What is the main cause of skin cancer?
Most skin cancers are caused by too much exposure to ultraviolet (UV) rays. To lower your risk of getting skin cancer, you can protect your skin from UV rays from the sun and from artificial sources like tanning beds and sunlamps.
What increases the risk of skin cancer?
Age: Skin cancer risks increase as you age, which is likely due to accumulated exposure to UV radiation. But skin cancers may also be found in younger individuals who spend a lot of time in the sun. Frequent sunburns, especially when they occurred during childhood, increases the risk of developing melanoma.
Is skin cancer only caused by the sun?
Although long-term, unprotected sun exposure is a leading cause of skin cancer, it’s not the only cause. It depends largely on whether a doctor diagnoses a non-melanoma or melanoma type of skin cancer.
What are the impacts of skin cancer?
Fine and coarse wrinkles. Freckles; discolored areas of the skin, called mottled pigmentation; and sallowness, yellow discoloration of the skin. Telangiectasias, the dilation of small blood vessels under the skin. Elastosis, the destruction of the elastic tissue causing lines and wrinkles.
Is skin cancer inherited?
In fair-complexioned individuals worldwide, the majority of melanoma cases are related to environmental factors such as excessive ultraviolet radiation (sun exposure). However, about 5-10% of melanoma cases are inherited in an autosomal dominant fashion.
Has skin cancer increased?
The incidence of both non-melanoma and melanoma skin cancers has been increasing over the past decades. Currently, between 2 and 3 million non-melanoma skin cancers and 132,000 melanoma skin cancers occur globally each year.
What are 5 facts about skin cancer?
Skin Cancer Facts & Statistics
- 1 in 5 Americans will develop skin cancer by the age of 70.
- More than 2 people die of skin cancer in the U.S. every hour.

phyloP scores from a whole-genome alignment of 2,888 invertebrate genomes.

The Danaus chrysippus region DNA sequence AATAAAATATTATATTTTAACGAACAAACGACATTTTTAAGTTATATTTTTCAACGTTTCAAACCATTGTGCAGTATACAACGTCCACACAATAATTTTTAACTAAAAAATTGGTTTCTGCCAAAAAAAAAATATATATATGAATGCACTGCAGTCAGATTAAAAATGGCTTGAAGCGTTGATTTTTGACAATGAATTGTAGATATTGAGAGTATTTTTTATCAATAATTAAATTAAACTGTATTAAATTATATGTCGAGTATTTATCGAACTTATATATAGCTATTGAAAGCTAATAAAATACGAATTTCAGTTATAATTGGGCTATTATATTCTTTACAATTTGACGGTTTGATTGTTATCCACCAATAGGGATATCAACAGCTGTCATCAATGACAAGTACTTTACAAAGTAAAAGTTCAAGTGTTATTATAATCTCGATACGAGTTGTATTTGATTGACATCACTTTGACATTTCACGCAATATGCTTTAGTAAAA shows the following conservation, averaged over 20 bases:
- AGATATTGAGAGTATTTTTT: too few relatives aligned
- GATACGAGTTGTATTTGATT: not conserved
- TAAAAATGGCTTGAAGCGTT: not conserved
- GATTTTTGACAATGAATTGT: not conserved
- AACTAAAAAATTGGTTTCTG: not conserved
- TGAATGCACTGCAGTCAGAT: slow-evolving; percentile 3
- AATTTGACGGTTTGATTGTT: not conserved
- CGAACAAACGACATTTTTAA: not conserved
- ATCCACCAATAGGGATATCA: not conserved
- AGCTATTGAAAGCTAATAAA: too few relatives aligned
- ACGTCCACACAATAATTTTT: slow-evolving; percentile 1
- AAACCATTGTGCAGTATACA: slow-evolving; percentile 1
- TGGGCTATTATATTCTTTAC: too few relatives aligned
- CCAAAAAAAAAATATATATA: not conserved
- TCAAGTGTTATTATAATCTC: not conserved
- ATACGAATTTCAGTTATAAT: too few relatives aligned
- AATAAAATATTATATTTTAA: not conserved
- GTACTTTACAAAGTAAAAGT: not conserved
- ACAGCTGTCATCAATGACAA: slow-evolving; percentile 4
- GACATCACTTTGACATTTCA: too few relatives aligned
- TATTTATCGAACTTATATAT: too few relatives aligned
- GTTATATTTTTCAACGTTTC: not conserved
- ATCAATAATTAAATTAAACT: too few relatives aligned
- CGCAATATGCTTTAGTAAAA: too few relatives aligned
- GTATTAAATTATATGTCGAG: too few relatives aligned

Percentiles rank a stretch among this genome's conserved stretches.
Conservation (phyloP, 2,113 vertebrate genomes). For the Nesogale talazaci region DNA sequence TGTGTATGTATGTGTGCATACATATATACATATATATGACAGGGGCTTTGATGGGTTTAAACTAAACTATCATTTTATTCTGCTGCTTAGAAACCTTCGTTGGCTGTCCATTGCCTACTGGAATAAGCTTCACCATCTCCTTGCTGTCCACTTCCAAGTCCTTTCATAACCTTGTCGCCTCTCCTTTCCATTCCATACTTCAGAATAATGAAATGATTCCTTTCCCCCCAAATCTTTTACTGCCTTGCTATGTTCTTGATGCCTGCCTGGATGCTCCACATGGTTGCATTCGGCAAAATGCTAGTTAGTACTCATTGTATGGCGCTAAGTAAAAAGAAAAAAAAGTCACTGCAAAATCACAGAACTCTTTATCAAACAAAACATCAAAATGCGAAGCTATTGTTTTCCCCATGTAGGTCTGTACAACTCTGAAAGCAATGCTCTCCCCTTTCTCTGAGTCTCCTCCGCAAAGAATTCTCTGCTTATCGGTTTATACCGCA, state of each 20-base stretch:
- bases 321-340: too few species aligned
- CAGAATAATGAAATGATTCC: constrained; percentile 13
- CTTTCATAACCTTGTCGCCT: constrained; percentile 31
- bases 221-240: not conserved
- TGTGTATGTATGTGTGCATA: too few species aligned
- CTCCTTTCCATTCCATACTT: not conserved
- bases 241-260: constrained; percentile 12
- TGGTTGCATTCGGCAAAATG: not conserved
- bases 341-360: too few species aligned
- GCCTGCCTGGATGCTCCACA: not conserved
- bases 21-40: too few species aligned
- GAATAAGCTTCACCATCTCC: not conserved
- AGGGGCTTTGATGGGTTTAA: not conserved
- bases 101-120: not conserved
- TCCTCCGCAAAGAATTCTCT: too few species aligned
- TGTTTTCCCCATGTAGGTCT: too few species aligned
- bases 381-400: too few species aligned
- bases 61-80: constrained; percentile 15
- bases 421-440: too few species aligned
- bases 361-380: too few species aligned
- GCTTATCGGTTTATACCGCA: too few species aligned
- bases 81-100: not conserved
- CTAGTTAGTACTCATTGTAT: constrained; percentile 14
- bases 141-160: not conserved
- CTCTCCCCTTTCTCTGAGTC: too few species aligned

- Having 5 or more sunburns doubles your risk for melanoma.
- When detected early, the 5-year survival rate for melanoma is 99 percent.
What are four behavioral risk factors for skin cancer?
The majority of existing studies focused on the relationship between skin cancer prevention behaviors and physical activity, body mass index, smoking, and alcohol abuse.
How do I know if a spot is skin cancer?
Redness or new swelling beyond the border of a mole. Color that spreads from the border of a spot into surrounding skin. Itching, pain, or tenderness in an area that doesn’t go away or goes away then comes back. Changes in the surface of a mole: oozing, scaliness, bleeding, or the appearance of a lump or bump.
What age can you get skin cancer?
Age. Most basal cell and squamous cell carcinomas typically appear after age 50. However, in recent years, the number of skin cancers in people age 65 and older has increased dramatically. This may be due to better screening and patient tracking efforts in skin cancer.
How does the Sun cause skin cancer?
Most skin cancers are caused by exposure to the sun. This may be long term exposure, or short periods of intense sun exposure and burning. The ultraviolet light in sunlight damages the DNA in the skin cells. This damage can happen years before a cancer develops.
What increases my risk of skin cancer?
Family history of skin cancer. So people from fair skinned families will be more at risk. But there might also be some other inherited genes that slightly increase the risk of non melanoma skin cancer in some families. You have an increased risk of developing a squamous cell skin cancer (SCC) if one of your parents has had an SCC.
What causes non melanoma skin cancer?
Most non melanoma skin cancers are caused by exposure to the sun. This may be long term exposure, or short periods of intense sun exposure and burning. The older you are, the more likely you are to develop non melanoma skin cancer. But skin cancers can develop in younger people too. Most skin cancers are caused by exposure to the sun.
Can skin cancers develop in younger people?
But skin cancers can develop in younger people too. Most skin cancers are caused by exposure to the sun. This may be long term exposure, or short periods of intense sun exposure and burning. The ultraviolet light in sunlight damages the DNA in the skin cells. This damage can happen years before a cancer develops.